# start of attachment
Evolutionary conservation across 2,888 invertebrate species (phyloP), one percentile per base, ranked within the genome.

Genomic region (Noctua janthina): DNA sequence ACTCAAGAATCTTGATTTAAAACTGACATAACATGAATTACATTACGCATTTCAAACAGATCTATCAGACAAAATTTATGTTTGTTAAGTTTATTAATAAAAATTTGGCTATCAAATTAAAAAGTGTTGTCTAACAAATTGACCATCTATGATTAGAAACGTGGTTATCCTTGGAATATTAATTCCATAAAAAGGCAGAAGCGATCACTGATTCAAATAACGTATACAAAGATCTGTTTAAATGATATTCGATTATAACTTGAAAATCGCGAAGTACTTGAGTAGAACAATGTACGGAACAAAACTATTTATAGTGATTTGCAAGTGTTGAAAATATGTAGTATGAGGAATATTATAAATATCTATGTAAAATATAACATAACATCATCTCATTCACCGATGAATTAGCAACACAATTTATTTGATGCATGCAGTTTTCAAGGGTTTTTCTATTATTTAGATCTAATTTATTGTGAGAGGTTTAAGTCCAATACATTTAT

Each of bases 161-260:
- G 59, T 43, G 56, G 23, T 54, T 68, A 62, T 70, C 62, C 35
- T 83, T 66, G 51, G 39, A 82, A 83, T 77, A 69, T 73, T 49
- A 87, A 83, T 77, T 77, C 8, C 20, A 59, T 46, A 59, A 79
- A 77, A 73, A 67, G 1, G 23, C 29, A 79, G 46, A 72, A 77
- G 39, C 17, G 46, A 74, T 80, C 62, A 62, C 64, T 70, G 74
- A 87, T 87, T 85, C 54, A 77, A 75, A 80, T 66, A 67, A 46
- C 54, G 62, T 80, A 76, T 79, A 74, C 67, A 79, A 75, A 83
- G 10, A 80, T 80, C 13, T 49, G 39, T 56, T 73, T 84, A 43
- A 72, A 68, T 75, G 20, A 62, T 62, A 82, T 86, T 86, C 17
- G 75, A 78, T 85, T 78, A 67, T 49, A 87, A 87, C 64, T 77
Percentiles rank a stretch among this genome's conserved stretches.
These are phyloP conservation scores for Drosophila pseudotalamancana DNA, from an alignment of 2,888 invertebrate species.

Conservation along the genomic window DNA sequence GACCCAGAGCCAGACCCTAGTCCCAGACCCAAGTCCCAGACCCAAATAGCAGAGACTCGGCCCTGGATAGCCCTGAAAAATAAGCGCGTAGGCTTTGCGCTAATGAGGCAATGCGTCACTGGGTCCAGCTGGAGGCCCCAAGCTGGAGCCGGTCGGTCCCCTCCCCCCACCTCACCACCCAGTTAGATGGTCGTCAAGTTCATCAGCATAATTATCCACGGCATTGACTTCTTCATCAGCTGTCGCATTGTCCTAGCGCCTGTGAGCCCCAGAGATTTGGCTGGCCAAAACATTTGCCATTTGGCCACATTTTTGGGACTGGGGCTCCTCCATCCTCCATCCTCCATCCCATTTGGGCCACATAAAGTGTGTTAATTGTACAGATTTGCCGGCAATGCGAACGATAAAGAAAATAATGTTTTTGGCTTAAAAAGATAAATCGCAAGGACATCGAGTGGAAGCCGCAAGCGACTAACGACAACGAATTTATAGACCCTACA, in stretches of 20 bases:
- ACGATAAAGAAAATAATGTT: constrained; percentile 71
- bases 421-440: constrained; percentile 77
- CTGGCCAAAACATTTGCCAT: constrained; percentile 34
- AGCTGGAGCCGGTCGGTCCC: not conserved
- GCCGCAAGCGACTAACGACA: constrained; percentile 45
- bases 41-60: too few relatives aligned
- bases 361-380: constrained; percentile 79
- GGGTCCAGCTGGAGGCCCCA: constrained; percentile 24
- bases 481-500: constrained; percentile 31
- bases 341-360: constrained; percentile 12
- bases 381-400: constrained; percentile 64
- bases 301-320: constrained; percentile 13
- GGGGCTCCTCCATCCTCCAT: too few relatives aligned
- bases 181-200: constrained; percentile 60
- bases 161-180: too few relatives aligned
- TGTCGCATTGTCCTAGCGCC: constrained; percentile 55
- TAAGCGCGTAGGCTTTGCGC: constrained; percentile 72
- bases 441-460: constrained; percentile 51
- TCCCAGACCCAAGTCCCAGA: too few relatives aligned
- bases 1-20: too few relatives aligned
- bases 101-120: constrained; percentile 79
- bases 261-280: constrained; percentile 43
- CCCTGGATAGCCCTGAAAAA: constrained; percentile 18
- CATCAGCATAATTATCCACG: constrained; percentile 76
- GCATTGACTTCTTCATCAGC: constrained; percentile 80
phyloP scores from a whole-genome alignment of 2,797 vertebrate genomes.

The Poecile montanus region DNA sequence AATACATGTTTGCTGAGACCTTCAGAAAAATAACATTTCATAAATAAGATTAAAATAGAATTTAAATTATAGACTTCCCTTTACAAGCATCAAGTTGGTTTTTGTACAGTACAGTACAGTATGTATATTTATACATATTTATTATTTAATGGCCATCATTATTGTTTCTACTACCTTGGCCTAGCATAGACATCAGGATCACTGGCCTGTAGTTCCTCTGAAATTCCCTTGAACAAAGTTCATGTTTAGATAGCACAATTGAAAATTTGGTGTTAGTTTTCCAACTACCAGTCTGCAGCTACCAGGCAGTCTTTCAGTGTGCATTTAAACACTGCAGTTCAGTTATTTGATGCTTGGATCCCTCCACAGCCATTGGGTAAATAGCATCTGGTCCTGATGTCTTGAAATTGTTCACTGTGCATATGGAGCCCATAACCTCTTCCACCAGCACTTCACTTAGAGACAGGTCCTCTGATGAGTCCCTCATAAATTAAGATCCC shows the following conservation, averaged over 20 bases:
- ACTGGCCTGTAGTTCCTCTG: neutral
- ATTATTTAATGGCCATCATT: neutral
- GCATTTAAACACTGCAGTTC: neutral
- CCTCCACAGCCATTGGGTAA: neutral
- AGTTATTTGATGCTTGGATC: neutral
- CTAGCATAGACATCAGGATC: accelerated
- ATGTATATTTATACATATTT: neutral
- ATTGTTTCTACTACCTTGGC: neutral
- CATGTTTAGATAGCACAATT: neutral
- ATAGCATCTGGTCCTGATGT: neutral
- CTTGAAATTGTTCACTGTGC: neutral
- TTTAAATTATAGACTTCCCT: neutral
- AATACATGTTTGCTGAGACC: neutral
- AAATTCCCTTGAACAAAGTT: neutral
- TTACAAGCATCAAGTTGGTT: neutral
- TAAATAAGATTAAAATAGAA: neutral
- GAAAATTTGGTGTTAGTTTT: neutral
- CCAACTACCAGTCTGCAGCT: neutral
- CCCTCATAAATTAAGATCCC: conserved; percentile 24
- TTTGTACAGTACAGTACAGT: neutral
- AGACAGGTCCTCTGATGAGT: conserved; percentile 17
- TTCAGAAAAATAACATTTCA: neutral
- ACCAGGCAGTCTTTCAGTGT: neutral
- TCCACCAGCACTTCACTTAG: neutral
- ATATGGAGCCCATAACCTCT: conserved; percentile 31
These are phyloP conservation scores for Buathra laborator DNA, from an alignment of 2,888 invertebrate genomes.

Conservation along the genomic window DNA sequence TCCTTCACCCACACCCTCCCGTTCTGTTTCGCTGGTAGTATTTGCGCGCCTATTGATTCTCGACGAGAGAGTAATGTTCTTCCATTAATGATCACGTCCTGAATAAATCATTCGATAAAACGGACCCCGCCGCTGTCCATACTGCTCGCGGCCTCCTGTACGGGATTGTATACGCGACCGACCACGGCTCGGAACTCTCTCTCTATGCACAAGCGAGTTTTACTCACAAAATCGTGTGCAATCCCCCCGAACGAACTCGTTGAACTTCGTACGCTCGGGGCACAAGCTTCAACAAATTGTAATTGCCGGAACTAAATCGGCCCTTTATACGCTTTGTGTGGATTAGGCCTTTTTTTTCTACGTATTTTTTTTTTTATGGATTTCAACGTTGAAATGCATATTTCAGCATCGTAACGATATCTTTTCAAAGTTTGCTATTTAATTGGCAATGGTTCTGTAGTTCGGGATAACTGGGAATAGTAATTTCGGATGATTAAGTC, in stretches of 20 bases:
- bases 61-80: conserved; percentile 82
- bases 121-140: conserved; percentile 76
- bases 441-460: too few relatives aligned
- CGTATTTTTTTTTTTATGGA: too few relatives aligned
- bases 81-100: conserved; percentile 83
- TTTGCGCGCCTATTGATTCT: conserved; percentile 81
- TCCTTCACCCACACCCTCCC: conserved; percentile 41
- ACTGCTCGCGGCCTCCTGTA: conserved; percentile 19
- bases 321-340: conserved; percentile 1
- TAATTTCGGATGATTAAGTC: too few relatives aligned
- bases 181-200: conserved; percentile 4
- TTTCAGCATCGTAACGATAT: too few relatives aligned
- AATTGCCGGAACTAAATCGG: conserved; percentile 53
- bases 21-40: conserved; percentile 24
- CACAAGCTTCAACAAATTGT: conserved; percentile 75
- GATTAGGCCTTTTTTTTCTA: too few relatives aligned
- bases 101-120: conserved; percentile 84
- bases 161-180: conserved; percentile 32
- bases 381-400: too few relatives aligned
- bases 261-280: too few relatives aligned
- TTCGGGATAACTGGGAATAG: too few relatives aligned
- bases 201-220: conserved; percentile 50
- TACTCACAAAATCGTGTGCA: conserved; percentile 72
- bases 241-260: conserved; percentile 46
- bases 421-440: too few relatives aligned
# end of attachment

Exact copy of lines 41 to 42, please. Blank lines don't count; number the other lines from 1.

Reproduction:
- GCATTGACTTCTTCATCAGC: constrained; percentile 80
phyloP scores from a whole-genome alignment of 2,797 vertebrate genomes.